Mike Brey was excited about Notre Dame’s loss because the Irish have their closer back

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Jerian Grant, LaDontae Henton (AP Photo)

UNCASVILLE, CT — Sunday did not exactly go the way that Mike Brey planned.

Coming off of a season where Notre Dame went just 15-17, finishing near the bottom of the ACC standings, and struggled to make plays down the stretch in close games, Brey saw it happen all over again in the finals of the Hall of Fame Tip-Off. LeDontae Henton scored seven points in the final 1:45, Patrick Connaughton got his shot blocked at the buzzer and the Irish fell, 75-74.

You’d think it was déjà vu all over again, that the loss would have opened old wounds, bringing to mind the painful way the 2013-2014 season came to a close. You’d think he would have at least appeared to be disappointed afterwards, but he wasn’t. Brey was as upbeat and as excited as any losing coach that I’ve ever seen.

“That was a great college basketball game for November,” Brey while addressing the media after the game. After chatting with the scribes for a few minutes, Henton walked by Brey who went over to the guy that just put his team to sleep. “Nice game, man,” Brey said while giving Henton one of those vigorous, never-break-eye-contact handshakes. “You’ve become a hell of a basketball player.” Next up was Ed Cooley, who got a smile, a slap on the back and a “you guys better go win that league now”.

To a point, it makes sense. Notre Dame and Providence are old Big East rivals, meaning Brey is quite familiar with both Henton and Cooley, but there’s more to his excitement than that.

The Irish may have lost, but Brey has been around the game long enough to realize that losses to good teams in close games are going to happen. He gets it, and he also realized during this game that, despite the close loss and despite the blocked shot on the last possession of the game, he’s got his closer back.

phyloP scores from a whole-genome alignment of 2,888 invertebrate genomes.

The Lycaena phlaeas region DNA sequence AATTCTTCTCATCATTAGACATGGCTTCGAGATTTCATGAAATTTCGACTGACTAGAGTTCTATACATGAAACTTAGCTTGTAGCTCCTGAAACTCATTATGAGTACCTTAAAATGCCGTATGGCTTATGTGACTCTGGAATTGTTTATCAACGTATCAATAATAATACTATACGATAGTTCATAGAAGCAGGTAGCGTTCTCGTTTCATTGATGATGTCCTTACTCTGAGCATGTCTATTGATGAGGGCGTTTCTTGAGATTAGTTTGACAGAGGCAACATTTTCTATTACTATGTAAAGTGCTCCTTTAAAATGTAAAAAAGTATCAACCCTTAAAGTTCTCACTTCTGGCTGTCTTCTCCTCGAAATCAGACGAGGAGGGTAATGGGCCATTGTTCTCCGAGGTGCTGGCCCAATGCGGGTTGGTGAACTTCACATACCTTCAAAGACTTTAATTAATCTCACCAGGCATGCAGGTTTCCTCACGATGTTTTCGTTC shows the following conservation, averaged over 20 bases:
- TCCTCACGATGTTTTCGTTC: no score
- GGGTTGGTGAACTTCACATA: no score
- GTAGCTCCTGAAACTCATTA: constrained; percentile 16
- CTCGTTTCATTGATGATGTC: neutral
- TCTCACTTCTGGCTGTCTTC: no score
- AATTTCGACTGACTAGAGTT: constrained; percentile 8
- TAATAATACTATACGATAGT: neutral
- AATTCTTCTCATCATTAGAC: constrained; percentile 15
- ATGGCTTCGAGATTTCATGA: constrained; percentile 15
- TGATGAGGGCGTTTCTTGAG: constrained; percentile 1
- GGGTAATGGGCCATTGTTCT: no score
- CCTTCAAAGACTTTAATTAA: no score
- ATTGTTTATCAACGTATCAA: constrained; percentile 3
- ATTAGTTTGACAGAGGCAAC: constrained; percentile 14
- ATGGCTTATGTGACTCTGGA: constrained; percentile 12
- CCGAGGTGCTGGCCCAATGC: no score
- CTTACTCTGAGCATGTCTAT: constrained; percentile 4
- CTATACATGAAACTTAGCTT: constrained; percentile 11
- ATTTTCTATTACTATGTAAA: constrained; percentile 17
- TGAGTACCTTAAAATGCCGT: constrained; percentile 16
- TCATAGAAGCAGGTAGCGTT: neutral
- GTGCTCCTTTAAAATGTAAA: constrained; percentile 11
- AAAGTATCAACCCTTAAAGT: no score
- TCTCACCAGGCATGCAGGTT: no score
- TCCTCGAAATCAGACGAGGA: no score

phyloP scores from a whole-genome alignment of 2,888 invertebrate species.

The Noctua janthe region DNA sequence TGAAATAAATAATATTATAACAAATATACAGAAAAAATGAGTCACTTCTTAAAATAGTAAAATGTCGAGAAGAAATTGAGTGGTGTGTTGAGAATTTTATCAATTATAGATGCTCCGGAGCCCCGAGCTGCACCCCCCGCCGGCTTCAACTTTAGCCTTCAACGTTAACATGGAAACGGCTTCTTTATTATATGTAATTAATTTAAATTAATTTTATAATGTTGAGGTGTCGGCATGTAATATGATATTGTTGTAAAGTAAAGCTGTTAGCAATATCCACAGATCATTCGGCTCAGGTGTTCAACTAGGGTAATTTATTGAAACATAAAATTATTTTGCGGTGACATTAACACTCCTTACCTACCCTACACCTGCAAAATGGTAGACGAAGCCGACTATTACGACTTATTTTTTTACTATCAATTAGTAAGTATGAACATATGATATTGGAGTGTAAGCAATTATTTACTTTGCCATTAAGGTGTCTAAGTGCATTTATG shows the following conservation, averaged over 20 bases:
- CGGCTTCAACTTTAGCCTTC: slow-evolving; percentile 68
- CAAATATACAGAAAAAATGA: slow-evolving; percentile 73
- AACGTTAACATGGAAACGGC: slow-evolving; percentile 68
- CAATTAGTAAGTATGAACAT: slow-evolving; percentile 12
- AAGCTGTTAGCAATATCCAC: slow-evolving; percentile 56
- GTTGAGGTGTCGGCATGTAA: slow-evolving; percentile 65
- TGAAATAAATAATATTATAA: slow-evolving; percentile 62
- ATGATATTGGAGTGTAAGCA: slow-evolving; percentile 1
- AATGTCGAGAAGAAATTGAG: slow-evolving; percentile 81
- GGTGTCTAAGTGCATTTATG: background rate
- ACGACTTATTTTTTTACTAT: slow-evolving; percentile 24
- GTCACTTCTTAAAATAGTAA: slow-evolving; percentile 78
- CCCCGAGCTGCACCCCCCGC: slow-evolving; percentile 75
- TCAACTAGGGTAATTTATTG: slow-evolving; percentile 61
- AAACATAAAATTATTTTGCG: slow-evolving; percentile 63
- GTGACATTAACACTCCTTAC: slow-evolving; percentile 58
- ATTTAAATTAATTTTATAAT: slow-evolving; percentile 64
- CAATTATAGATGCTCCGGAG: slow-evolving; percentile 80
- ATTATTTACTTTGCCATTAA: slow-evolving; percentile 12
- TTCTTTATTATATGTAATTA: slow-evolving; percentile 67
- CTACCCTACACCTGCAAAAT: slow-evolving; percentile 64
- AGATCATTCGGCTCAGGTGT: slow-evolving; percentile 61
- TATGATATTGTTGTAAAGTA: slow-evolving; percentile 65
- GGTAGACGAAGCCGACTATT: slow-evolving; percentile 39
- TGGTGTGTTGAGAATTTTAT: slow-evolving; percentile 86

Jerian Grant sputtered through much of the first 28 minutes on Sunday, but he took over for the Irish down the stretch. He finished the afternoon with 20 points and six assists, but when he produced was more important than the numbers themselves. Grant had a hand in every point Notre Dame scored over the final 11:56. He set Connaughton up for a three. He set Steve Vasturia up for a three. He got fouled on back-to-back possessions and hit both free throws. He got Zach Auguste an open look at the rim, found Vasturia spotting up for three again and then created another scoring chance for Auguste, who was fouled and hit both free throws.

Providence would respond with an 8-0 run to tie the game at 66 with less than three minutes left. On the next four Notre Dame possessions, Grant hit a three, hit a layup and then notched an and-one that put the Irish ahead 74-73 with 29 seconds left.

Grant finished that stretch scoring 12 points and adding four assists, and the only reason he isn’t being talked about as National Player of the Week or getting written about by every outlet that covers college basketball is because Henton happened to score the last time he touched the ball. Grant didn’t.

“We’re disappointed we didn’t get out of here 2-0, but we’ve grown as a team,” Brey said. “Today, giving ourselves a chance to win.”

“We have the ultimate closer in Jerian, and you saw it.”

Providence is better than people may realize this season, and Brey knows that. He can’t get too upset losing to a good team in what was essentially a road atmosphere when the game came down to the wire like Sunday’s contest did.

But he can get excited knowing that Notre Dame has its closer back.